The city of Cleveland is setting 15 goals for the West Side Market in 2020, including expanding social space, completing capital improvements and attracting small businesses, along with exploring potential online and delivery platforms.
The market has faced renewed criticism in recent weeks from vendors, including Turczyk's Meats, which closed after 36 years citing rising rent and deplorable conditions.
Cleveland's Chief Operating Officer Darnell Brown did not want to comment on individual tenants but said he believes in the city's work order process, which was agreed to by the tenant board and market manager.
"A work requisition is made, it's evaluated by the operations team, prioritized and sent for an improvement," Brown said.
He added the city has hired an architect to oversee approximately $3.5 million in planned capital improvements to start in the coming months, after $5.4 million in improvements over the last six years. Most of the work will be electrical to start.
"Power panel replacement, vendor area electrical service improvements, display cases, grounding and receptacles and then emergency lighting," Brown said "We'll move from there to what I'll call more of the building envelope type of improvements, which deal with roofs, walls, doors, windows."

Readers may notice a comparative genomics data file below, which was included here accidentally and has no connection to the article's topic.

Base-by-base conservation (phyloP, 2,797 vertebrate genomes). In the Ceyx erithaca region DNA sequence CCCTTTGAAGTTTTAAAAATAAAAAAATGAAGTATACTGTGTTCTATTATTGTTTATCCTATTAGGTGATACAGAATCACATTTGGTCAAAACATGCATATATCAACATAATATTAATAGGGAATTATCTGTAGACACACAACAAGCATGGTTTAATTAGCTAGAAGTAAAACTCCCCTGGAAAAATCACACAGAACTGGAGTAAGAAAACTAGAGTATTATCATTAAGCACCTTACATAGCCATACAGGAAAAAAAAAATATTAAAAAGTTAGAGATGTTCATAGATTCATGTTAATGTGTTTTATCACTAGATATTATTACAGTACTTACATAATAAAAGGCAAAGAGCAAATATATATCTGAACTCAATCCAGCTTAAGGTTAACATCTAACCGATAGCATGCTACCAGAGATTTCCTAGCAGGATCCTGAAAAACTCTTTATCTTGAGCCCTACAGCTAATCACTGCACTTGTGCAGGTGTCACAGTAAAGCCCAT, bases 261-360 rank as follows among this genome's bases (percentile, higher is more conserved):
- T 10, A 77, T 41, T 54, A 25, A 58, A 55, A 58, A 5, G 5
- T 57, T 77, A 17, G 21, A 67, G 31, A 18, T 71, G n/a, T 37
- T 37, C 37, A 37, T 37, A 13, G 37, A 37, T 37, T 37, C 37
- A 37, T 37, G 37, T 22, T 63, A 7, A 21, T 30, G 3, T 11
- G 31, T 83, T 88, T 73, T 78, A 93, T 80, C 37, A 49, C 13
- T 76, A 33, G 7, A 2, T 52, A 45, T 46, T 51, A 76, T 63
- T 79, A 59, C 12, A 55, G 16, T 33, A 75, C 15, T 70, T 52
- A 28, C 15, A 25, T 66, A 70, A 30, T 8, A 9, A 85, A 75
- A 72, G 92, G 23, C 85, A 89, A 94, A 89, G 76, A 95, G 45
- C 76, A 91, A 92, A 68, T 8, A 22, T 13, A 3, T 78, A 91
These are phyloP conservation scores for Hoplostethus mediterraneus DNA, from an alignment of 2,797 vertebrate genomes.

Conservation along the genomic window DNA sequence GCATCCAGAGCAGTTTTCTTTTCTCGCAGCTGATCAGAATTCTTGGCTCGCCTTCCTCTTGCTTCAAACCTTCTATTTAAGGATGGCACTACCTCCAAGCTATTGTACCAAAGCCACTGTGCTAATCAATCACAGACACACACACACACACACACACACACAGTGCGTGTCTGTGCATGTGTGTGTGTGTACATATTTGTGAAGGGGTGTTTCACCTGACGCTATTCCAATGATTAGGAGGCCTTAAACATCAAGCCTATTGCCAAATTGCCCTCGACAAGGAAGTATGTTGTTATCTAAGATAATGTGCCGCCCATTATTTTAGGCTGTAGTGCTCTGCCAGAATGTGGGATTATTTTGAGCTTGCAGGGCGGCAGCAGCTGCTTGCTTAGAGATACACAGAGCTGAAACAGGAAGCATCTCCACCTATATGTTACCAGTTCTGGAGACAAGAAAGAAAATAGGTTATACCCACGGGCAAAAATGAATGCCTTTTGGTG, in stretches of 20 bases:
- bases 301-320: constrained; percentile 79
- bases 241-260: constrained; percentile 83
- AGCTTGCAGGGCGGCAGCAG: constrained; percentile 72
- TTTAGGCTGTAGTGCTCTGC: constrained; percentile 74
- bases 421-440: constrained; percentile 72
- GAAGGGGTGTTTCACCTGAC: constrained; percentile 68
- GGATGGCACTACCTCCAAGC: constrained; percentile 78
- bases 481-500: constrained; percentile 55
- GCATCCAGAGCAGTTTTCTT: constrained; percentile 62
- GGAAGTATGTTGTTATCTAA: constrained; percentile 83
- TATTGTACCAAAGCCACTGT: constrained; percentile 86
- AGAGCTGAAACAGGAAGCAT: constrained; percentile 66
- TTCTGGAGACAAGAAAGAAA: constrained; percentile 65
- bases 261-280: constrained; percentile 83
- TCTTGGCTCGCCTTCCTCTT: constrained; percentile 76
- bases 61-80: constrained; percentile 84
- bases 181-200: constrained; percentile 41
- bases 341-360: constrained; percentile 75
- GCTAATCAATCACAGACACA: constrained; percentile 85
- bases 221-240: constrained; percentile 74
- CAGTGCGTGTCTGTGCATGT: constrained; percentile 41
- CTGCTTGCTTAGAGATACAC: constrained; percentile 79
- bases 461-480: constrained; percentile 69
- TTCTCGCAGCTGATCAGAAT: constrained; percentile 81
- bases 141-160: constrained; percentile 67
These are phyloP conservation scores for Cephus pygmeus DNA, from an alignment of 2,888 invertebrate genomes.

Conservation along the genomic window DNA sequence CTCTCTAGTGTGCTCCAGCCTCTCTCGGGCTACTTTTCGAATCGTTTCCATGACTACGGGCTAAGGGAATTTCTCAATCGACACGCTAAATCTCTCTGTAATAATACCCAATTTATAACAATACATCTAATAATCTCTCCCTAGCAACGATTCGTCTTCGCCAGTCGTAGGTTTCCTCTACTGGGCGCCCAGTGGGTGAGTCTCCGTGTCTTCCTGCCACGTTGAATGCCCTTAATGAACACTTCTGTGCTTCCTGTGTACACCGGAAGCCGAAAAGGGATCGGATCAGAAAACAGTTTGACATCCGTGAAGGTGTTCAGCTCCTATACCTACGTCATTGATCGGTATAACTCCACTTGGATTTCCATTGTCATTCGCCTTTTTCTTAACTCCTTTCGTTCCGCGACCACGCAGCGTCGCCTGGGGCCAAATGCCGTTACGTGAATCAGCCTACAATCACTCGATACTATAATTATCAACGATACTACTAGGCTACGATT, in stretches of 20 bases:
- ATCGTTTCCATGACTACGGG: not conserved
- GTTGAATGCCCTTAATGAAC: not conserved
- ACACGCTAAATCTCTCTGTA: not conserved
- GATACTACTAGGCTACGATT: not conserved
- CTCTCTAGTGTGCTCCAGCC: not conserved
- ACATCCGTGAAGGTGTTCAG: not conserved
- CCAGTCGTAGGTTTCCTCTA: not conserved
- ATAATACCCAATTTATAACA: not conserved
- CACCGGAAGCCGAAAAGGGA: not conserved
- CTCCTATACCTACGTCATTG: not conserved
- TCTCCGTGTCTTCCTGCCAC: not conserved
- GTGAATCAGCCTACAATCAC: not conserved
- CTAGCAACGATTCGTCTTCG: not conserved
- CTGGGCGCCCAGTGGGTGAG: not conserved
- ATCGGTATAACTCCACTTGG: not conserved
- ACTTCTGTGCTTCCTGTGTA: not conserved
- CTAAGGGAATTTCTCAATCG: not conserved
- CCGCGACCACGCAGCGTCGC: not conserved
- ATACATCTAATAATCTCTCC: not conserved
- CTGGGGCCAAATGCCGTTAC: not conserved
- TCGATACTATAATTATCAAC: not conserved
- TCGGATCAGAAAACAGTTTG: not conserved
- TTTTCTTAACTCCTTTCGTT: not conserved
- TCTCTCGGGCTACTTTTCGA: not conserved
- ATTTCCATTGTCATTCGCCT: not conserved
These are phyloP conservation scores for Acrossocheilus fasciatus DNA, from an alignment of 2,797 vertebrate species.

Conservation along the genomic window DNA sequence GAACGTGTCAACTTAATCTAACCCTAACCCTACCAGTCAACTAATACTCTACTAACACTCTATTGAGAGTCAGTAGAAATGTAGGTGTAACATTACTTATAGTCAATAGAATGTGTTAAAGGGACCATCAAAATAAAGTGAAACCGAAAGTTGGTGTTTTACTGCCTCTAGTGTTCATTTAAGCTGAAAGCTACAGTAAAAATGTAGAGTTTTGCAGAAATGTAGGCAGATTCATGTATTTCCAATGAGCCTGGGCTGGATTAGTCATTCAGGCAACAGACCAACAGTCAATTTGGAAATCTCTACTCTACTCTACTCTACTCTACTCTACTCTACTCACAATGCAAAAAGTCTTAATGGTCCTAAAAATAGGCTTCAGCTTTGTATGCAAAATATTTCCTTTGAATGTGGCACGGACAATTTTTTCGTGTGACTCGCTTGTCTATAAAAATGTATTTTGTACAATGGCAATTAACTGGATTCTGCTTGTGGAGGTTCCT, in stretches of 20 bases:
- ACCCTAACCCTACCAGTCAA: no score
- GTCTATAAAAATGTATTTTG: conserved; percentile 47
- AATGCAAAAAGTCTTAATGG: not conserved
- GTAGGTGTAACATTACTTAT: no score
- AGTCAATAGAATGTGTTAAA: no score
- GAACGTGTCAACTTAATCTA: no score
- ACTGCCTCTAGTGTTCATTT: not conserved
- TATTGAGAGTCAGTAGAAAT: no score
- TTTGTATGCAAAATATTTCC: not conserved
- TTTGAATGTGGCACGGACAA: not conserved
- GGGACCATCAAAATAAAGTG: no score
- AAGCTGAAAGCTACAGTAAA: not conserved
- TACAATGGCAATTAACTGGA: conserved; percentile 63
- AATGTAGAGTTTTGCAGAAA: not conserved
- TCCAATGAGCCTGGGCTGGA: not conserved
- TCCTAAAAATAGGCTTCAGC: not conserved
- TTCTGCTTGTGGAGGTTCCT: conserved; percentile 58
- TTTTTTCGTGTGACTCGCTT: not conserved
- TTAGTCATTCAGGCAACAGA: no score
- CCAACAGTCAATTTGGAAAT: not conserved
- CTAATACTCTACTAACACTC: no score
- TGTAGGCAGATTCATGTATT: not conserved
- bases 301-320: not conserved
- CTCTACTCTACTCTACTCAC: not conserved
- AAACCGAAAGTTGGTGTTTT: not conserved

Another goal is to occupy the unused space with more social areas for customers as well as educational opportunities or artwork and artifacts featuring the history of the market.
"We certainly have a number of relationships with a number of culinary arts initiatives in and around the community, having demonstrations by various vendors, either in the facility or from around the community," Brown said of the plans.
He emphasized that all changes or strategies are made in conjunction with the tenant board at the West Side Market. Plans to attract and retain businesses are done with their input, and they'll also have a say in what businesses the city attracts through a retail incubator program similar to one in the Glenville neighborhood, Brown said.
Downtown Councilman Kerry McCormack supports the idea of handing over operations of the market to a nonprofit, but Brown made the case for the city to continue in that role.
"The issues, whether they're the structure itself or the vendors themselves or the marketing plan, these are all strengths and tools that the city has to bring to the table as well as anyone else," Brown said. "We have a good understanding (and) appreciation of the history of this as a venue. We've hired a professional manager who understands all the business needs, et cetera, for making a successful West Side Market.
"Nobody takes care of or devotes the time and energy to taking care of a facility better than an owner does," Brown said.
The city said a memo from Market Manager Felicia Hall went to tenants Tuesday, saying it will take time and collective efforts from the city and partners to transform the West Side Market.